The Quireboys Celebrate their 30th Anniversary

.@TheQuireboys as they celebrate their 30th Anniverary. Feature by .@louelladeville_ @Planetmosh

The London Quireboys
The London Quireboys

To celebrate their 30th Anniversary this year The Quireboys announced a special 30th Anniversary gig at The Half Moon in Putney, where they began their Rock ‘n’ Roll journey in April 1984. When the gig tomorrow (23rd April 2014) sold out within 24 hours a further gig was added tonight (22nd April 2014) another sell out! The Quireboys will also be peforming at Hard Rock Hell Ibiza next month.

Mark Wylie, who runs The Quireboys Fans Worldwide group on Facebook, wrote a brief history of the band up until the release of This is Rock ‘n’ Roll: –

‘After violent incidents at early live shows, this UK band altered their name from The Queerboys to (The London Quireboys before settling on just) The Quireboys, to avoid further trouble. Comprising Spike Gray (vocals), Nigel Mogg (bass, nephew of Phil Mogg of UFO), Chris Johnstone (keyboards), Guy Bailey (guitar), Ginger (David Walls) (on guitar) and Coze (drums), they were all originally drinking buddies in London pubs.

Spike: Pint Raised Aloft
Spike: Pint Raised Aloft

Drawing musical inspiration from the Faces, Rolling Stones and Mott The Hoople, they specialized in barroom boogie, beer-soaked blues and infectious raunch ‘n’ roll. Gray’s rough-as-a-gravel-path vocal style, closely resembling Rod Stewart’s, added fuel to accusations of the band being little more than Faces copyists.

After releasing two independent singles the Quireboys signed to EMI Records and immediately underwent a line-up reshuffle. Coze and Ginger (who went on to form the Wildhearts) were removed and replaced by Ian Wallace and Guy Griffin, respectively. They recorded A Bit Of What You Fancy in Los Angeles, under the production eye of Jim Cregan (former Rod Stewart guitarist). It was an immediate success, entering the UK album charts at number 2 in February 1990. Hey You, lifted as a single, also met with similar success, peaking at number 14 in January 1990. An eight-track live album followed, which duplicated most of the numbers from their first album, as a stopgap measure to bridge the long period between successive studio releases.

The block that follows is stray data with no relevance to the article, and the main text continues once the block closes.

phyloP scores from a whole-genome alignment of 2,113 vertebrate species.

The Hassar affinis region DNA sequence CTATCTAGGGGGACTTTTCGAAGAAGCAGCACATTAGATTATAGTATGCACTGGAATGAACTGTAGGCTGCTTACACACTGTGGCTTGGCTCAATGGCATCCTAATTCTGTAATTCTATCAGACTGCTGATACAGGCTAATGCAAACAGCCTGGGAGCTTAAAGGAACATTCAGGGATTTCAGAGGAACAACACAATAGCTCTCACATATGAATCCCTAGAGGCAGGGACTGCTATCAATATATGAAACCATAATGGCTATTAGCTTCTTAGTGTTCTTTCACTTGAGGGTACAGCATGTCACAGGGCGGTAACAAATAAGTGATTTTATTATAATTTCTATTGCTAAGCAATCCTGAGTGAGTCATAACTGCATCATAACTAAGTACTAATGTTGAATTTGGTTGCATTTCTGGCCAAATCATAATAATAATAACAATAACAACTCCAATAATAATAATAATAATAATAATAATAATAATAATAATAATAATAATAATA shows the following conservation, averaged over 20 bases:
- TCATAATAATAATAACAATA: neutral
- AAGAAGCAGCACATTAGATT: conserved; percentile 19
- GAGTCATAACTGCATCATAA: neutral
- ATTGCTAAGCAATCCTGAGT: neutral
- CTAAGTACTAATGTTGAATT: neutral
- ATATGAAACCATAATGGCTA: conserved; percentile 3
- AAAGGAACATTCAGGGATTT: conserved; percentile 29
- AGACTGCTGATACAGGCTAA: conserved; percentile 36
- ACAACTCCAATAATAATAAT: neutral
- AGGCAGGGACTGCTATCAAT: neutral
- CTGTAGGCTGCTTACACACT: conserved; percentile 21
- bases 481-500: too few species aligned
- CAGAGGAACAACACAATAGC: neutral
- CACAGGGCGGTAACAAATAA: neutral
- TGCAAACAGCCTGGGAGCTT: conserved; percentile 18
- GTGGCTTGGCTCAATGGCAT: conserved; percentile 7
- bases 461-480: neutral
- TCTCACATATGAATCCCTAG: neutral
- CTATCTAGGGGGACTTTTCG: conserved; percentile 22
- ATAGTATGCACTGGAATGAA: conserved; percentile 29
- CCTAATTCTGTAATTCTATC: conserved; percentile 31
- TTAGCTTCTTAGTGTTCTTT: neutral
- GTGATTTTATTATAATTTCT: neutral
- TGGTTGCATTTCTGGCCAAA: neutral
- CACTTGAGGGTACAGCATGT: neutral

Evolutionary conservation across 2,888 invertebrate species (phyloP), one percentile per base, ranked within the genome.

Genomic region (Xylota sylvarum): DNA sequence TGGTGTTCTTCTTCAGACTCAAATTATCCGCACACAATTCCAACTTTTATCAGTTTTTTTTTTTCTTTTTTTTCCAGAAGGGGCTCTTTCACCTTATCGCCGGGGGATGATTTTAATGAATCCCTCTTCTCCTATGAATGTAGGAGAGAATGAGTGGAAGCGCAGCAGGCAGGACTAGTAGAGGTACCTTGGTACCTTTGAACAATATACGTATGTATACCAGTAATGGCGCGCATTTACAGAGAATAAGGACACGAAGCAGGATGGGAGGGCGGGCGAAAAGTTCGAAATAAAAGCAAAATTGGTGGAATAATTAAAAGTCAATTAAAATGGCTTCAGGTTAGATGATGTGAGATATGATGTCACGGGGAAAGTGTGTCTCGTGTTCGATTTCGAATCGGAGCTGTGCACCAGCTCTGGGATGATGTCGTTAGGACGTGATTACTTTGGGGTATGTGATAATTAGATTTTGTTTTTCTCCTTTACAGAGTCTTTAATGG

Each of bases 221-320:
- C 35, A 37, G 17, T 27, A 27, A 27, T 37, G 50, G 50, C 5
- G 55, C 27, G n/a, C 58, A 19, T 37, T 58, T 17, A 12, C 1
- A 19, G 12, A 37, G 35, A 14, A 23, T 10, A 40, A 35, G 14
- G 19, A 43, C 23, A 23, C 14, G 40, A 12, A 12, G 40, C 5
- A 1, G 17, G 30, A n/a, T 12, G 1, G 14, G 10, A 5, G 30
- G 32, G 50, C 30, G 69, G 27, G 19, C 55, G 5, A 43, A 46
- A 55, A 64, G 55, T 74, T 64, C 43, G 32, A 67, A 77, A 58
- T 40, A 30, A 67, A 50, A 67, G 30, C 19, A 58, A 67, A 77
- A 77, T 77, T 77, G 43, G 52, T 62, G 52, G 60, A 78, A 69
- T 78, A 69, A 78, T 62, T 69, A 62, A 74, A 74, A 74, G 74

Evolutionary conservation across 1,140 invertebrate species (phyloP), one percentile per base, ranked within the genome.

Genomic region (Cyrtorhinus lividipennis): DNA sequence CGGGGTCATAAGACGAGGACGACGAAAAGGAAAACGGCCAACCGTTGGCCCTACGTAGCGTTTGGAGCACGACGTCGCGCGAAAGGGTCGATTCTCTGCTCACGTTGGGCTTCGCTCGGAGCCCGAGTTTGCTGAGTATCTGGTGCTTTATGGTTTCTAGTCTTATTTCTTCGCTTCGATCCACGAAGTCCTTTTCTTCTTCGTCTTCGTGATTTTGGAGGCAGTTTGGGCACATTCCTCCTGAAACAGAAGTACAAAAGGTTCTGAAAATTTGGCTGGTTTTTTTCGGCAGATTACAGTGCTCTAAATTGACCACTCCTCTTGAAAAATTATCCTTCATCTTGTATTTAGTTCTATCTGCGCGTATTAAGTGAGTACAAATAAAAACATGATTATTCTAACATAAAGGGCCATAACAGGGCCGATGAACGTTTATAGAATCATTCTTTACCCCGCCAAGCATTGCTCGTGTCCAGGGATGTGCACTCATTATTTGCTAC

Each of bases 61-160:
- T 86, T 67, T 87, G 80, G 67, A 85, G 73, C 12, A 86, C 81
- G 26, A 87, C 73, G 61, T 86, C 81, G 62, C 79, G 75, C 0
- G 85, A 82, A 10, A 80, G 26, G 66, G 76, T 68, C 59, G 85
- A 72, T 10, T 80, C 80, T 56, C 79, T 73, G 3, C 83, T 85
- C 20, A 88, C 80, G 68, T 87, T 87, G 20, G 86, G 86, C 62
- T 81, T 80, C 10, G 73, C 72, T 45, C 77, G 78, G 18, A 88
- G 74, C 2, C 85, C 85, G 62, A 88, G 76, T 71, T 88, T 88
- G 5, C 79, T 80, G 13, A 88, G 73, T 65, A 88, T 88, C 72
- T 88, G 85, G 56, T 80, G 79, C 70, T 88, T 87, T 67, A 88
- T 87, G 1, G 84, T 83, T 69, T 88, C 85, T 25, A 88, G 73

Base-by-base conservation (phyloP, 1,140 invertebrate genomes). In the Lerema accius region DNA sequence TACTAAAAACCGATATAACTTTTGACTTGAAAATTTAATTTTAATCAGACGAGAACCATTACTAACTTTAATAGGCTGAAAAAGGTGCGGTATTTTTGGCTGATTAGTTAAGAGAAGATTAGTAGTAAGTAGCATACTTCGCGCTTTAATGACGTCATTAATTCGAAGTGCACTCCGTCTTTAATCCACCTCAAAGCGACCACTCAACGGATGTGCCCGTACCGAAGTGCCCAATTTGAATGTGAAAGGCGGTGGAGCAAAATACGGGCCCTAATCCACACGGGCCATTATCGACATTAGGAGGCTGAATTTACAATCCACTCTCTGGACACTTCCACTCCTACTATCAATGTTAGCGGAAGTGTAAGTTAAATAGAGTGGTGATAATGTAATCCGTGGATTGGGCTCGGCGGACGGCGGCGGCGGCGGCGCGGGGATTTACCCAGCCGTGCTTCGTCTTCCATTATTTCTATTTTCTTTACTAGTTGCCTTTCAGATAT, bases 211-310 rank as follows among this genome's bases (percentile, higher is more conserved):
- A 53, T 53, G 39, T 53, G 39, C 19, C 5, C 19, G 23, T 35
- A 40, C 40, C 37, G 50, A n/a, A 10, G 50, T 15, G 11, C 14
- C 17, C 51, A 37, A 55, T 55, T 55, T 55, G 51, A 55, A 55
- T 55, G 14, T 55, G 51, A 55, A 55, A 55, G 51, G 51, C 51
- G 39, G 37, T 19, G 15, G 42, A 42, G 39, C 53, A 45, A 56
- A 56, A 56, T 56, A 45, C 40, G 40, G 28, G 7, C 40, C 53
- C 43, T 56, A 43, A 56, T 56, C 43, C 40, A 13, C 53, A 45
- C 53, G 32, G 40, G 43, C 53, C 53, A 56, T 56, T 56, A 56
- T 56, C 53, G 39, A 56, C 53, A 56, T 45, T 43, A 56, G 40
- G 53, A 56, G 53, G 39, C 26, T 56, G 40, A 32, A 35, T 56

The Quireboys 2012
The Quireboys 2012


However,when Bitter Sweet & Twisted failed to ignite, Gray left to form his own band, God’s Hotel, denying rumours that he had been invited to replace Axl Rose in Guns N’Roses (after having contributed to Slash’s solo album). The Quireboys had come to a natural conclusion, or, as Gray preferred to put it, ‘we were past our sell-by-date’. Bass player Nigel Mogg put together his own project, the Nancy Boys, in New York.

Gray, Griffin and Mogg re-formed the band in the new millennium with additional members Luke Bossendorfer (guitar), Martin Henderson (drums) and Simon Rinaldo (keyboards). The quintet recorded the excellent This Is Rock ‘N’ Roll for the Sanctuary Records label.’ in 2002.

Guy Griffin tells us in my interview with him, at Sheffield Corporation on 8th February 2014, about how the band came to reform: –


The Quireboys: Beautiful Curse (Album Artwork)
The Quireboys: Beautiful Curse (Album Artwork)


1990 – A Bit of What You Fancy

1993 – Bitter Sweet & Twisted

2001 – This is Rock ‘N’ Roll

2004 – Well Oiled

2008 – Homewreckers & Heartbreakers

2009 – Halfpenny Dancer

2013 – Beautiful Curse

Read our review of Beautiful Curse here:

Today’s core line-up consists of Spike, Guy Griffin, Paul Guerin and Keith Weir. There have been numerous Quireboys over the years and Spike jokingly said at their gig at Sheffield Corporation that he couldn’t remember half of the drummers! With more tour dates and an album due out later this year here’s to another 30 years of Rock ‘n’ Roll with The Quireboys.

For a more detailed history see what their website and Wikidepia have to say:-


Planetmosh reviews: –

Videos: –

Mother Mary Official Video:

Too Much of a Good Thing Live

About Louise Swift

I first went to a gig in 1981, Gillan at Leeds University. I've been a regular gig goer ever since. I haven't kept count of how many gigs I've been to over the intervening years, but it's a lot! My favourite bands are AC/DC then, in no particular order, Anti-Nowhere League, Slaughter and the Dogs, Towers of London and Dirt Box Disco. I tend to like Glam/Punk and rude offensive lyrics, not sure what that says about me but as Animal would say 'So What!' The question was recently put to me - did I write for any online publications? My reply - No, but I'd like to! Planetmosh was suggested and I found myself offering to review Aces High Festival. Easy peasy I thought! Well not quite, if a jobs worth doing it's worth doing well! I had sixteen bands to research. I found I actually enjoyed that and it kept me too busy to be making lunatic comments on Facebook! ;) Then I felt a bit inadequately qualified. I mean, who am I to comment on others, when my musical expertise extends to being able to play a mean Greensleeves on the recorder and a passable Annie's song on the flute! Haven't picked up either instrument for years! What I do have, however, is over 30 years of experience as a gig goer, so I can comment on what I like and what I don't! It's only my opinion and, if I don't like a band it doesn't mean they are bad, just not to my own liking. I admire anyone who has the guts to get up on that stage and have a go!